Rural Critical Access Hospitals Search For Ways To Survive
A lot of the hospitals in rural Kansas are called “Critical Access Hospitals.” It’s an important designation, because Critical Access Hospitals were created by the federal government to maintain access to health care in rural areas. But as Heartland Health Monitor’s Bryan Thompson reports, several factors are making it harder for those hospitals to survive.
Many Kansas Critical Access Hospitals are in financial trouble. Medicare requires them to offer 24-hour emergency services. But most don’t have enough ER patients to justify the cost of 24-7 service, says the Kansas Hospital Association’s Melissa Hungerford.
“Keeping staff, and supplies, and equipment, and buildings, and all of the facilities that it takes to deliver that around-the-clock, quality inpatient care is an expensive system," she says.
Hungerford is in charge of a new KHA initiative aimed at helping rural hospital administrators devise what might be called strategic survival plans. One idea is to allow small hospitals to give up some or all of their acute care services and become “primary health centers.”
These centers would stabilize patients and transfer them to larger hospitals. Some might still offer emergency care 24 hours a day. But others might only operate their ERs for 12 hours. Five hospitals have signed up to participate. Hungerford says they have agreed to keep two sets of books – one that documents their current procedures, outcomes and costs and another that estimates how much could be saved by operating as primary health center.
“We will be able to look at the patients that they have served, and say, ‘So, what would have happened differently from what happened in today’s environment?’" she says. "And then look at what the cost of that entity might be, and see if there are any opportunities for savings.”
The Edwards County Hospital, in Kinsley, is participating in the experiment. Bob Krickbaum is the hospital’s CEO. “I don’t think it’s gonna be a first choice for anyone," says Bob Krickbaum, the hospitals CEO. "But the time is coming that I think it will be something that a lot of these small community hospitals have to consider.”
The southwest Kansas town has been losing population for 60 years. It peaked at nearly 2,500 people in the 1950s but is now around 1,500. About as many live in the rest of Edwards County. Krickbaum says it’s not easy to keep a hospital open with numbers like those.
“If we can get through a year here, and we can make one or two percent on the bottom line to reinvest right back in this facility, we’ve had a really good year," he says. "The really bad years, those numbers are red.”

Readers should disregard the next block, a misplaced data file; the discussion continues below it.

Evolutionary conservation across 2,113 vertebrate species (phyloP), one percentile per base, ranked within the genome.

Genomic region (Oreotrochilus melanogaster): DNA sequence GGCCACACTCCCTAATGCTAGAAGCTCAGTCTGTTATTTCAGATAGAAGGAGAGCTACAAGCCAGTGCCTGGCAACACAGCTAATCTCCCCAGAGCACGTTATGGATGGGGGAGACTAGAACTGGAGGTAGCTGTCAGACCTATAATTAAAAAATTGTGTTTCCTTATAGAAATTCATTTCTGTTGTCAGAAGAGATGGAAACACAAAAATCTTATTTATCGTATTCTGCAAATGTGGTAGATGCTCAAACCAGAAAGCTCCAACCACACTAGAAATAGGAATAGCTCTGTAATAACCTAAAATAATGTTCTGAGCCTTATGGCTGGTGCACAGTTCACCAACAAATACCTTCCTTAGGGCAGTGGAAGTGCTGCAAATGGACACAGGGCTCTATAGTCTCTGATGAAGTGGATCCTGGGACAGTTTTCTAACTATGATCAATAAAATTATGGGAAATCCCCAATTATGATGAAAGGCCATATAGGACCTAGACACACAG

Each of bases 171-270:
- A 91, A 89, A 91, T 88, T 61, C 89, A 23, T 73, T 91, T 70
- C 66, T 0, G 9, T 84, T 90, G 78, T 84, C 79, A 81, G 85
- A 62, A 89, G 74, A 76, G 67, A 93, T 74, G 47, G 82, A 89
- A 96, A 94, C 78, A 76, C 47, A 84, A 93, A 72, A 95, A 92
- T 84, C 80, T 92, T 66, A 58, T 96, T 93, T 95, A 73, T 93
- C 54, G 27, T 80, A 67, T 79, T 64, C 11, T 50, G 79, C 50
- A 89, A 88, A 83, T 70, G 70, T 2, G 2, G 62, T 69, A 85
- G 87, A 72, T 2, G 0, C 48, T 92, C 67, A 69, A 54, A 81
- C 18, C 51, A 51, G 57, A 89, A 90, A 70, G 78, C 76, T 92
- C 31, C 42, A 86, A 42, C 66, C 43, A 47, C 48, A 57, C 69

80 percent of the hospital’s revenue comes from the federal Medicare program. But Krickbaum says reimbursement cuts are taking a toll.
“We are continuing to see a decline in Medicare support. I don’t want to be over-dramatic, but I would use the term, honestly, we’re under siege," he says.
Medicare established “Critical Access Hospitals” in 1997 to help preserve access to health care in rural areas. It did that by reimbursing the hospitals for their actual costs. But sequestration—the across-the-board budget cut adopted by Congress in 2012 that is still controlling budgets—reduced those payments by 2 percent.
That may not sound like much. But Brock Slabach of the National Rural Health Association says it’s the main reason why 35 percent of the rural hospitals in America are operating at a loss.
“When you have 80 per cent of your volume controlled by one payer and you take a two percent cut on that, that’s a significant number, proportionally," he says.
Many small-town hospitals balance their books with local tax subsidies. The Edwards County Hospital gets $385,000 a year from county taxpayers. But Krickbaum says the tax base is shrinking in many Kansas communities.
“I think there is no doubt that we will not be able to continue to support 84 Critical Access Hospitals in Kansas. And right now, the choice is they stay Critical Access, or they close," Krickbaum says. "And that is going to leave a lot of rural communities without care.”
Changes in the way Critical Access Hospitals operate would require corresponding changes in federal Medicare rules. If the results of the experiment are promising, the KHA’s Melissa Hungerford says the next step is to ask the federal government to fund a demonstration project as a final test.
Bryan Thompson is a reporter with the Heartland Health Monitor.